Interestingly enough, Desktop 12 comes with 1 year of online backups, though the cap is at 500GB. Still, it’s better than nothing if you’re not already using a cloud backup service. There are some limitations on the virtual machines, but I didn’t think they were really encumbering. Virtual machines are limited to 8GB of virtual RAM and 4 virtual CPUs for each VM.
Plus, it’s worth taking a moment to talk about virtual machine creation. To create a virtual Windows instance, you’ll have to essentially “copy” a Windows license. If you don’t have one already, then you’ll need to obtain a new Windows OS (legally), and then create a virtual machine of that installation in Parallels Desktop. Alternatively, you can create a virtual machine instance from a current installation, which is what I would recommend if the option is available to you.
That way, all of your software, settings, user accounts, and system files will be exactly the same. Doing so will allow you to essentially import all of your data into a virtual machine instance running on your Mac. And by using cloud storage, file syncing, or a shared local volume (on the local disk, and shared NAS partition, etc.), you’ll easily be able to access data on both operating systems.
However, that’s really all there is to the basic version. The Pro and Business versions have a lot more features, but they cost a lot more money, too. If you’re just trying to run a few Windows applications on Mac, I’d recommend going for the basic version. Just so you know, advanced features in the Pro and Business versions include the following:
Also, I’d like to mention that Parallels Desktop 12 doesn’t only provide Windows support. It also supports a variety of Linux distributions including CentOS, Ubuntu, Fedora, and Debian distributions. It’s also worth noting that a lot of traditional Mac users think the Parallels interface is more Mac friendly than the Fusion interface, which is little more streamlined and minimalistic.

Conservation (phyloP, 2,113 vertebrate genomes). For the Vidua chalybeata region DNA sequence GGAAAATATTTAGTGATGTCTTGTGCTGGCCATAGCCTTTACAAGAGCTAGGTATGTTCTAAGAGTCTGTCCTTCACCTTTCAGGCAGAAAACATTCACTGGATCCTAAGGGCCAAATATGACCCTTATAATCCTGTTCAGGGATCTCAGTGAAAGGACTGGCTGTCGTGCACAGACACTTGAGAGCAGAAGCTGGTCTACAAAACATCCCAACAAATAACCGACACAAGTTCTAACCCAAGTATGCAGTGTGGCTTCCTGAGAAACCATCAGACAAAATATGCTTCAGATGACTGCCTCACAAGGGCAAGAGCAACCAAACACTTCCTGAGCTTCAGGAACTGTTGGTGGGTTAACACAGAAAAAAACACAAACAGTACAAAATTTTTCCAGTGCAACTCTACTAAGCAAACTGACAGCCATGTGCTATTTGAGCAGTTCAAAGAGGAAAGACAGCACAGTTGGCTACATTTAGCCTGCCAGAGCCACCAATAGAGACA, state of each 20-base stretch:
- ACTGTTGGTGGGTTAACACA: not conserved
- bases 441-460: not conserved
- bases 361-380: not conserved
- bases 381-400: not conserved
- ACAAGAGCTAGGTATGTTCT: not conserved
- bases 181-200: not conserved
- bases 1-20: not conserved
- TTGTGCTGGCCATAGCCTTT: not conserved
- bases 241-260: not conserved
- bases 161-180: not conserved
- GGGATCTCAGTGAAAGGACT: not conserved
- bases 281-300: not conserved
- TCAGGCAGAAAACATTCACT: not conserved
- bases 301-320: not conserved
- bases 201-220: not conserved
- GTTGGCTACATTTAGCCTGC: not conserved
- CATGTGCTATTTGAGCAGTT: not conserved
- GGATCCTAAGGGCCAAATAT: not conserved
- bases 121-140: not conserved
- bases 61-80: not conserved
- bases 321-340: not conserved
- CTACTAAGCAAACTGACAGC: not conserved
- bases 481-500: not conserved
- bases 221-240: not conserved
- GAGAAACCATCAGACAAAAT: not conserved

Likewise, VMWare Fusion 8.5 also has the ability run a smattering of Linux virtual machines in addition to versions of Windows. And like Parallels Desktop 12, you can run Windows applications side by side applications running on Mac OSX. It is, of course, designed to support Windows 10 and OS Sierra.
However, instead of bundling cloud storage in with Fusion, VMWare is currently offering a promotion that includes a McAfee Antivirus Plus 90-day subscription. I think that’s awesome, because Mac users need antivirus as much as Windows users these days, and a lot of people forgo any antivirus protection at all.
In addition, after you have registered your license, you get 18 months of free email support in English. However, it’s only email-based support, but I suppose it’s better than nothing. And as far as support is concerned, there are plenty of how-to videos that show you how to make common configurations and perform a little bit of troubleshooting to get your software tweaked, personalized, and configured just how you want it.
Additionally, other notable features include the following:
This comparison was very close since both VMWare and Parallels Desktop 12 are extremely similar. And since the pricing models are nearly identical, you can’t use cost as a way to justify one solution’s value over the other. In the end, I think I have to go with VMWare Fusion over Parallels Desktop 12.
Believe it or not, Fusion is the more popular solution over Parallels. Despite Mac users’ affinity for the Parallels user interface, more people still opt for the VMWare solution. And many users feel that VMWare’s upgrade policy is less convoluted than Parallel’s, especially since 8.0 users don’t have to pay for an upgrade.
Lastly, as always, I highly advise you to take advantage of the free trial if you’re still undecided. VMWare has been a leader in the virtualization industry for years, and have a long history of providing stable and cutting-edge virtualization technologies with innovative features. That said, if you’re a born and bred Mac user, you may prefer Parallels since it has a sleeker and more Mac-like interface.